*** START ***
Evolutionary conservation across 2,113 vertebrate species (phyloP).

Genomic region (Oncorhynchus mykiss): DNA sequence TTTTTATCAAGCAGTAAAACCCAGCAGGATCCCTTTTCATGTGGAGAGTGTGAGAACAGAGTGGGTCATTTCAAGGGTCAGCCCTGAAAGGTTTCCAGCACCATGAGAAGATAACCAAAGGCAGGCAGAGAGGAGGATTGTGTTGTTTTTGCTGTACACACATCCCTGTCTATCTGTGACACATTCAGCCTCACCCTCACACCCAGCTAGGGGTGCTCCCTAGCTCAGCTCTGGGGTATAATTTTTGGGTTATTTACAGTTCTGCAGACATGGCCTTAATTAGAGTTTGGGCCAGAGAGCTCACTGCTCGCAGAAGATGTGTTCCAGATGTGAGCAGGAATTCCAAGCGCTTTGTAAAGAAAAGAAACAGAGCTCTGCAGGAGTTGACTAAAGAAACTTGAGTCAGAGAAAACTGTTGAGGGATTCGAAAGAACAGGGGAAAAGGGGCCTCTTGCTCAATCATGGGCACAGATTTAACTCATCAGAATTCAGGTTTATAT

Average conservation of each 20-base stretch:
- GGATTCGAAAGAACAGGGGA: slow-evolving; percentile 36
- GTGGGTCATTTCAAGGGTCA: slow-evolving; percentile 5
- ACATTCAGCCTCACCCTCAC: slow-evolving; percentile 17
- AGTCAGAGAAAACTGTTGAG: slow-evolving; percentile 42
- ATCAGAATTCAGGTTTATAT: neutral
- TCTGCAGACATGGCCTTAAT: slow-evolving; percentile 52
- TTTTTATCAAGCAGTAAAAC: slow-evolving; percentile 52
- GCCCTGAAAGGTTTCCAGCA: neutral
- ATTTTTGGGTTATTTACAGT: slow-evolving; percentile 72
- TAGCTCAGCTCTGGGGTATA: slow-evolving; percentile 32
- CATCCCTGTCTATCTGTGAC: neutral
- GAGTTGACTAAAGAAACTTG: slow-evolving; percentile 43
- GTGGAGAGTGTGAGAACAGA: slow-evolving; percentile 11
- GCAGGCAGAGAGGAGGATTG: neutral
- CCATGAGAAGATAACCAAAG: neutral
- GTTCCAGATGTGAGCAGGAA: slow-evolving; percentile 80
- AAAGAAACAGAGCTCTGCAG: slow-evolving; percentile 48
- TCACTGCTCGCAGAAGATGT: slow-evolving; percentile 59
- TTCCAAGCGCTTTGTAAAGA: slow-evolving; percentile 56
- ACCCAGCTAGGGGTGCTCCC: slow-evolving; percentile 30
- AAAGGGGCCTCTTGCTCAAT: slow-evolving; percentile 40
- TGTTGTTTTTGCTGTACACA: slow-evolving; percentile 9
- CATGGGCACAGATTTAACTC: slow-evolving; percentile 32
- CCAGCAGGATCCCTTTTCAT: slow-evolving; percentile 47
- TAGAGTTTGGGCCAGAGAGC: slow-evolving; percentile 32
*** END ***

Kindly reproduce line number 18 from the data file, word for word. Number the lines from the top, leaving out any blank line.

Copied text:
- CCATGAGAAGATAACCAAAG: neutral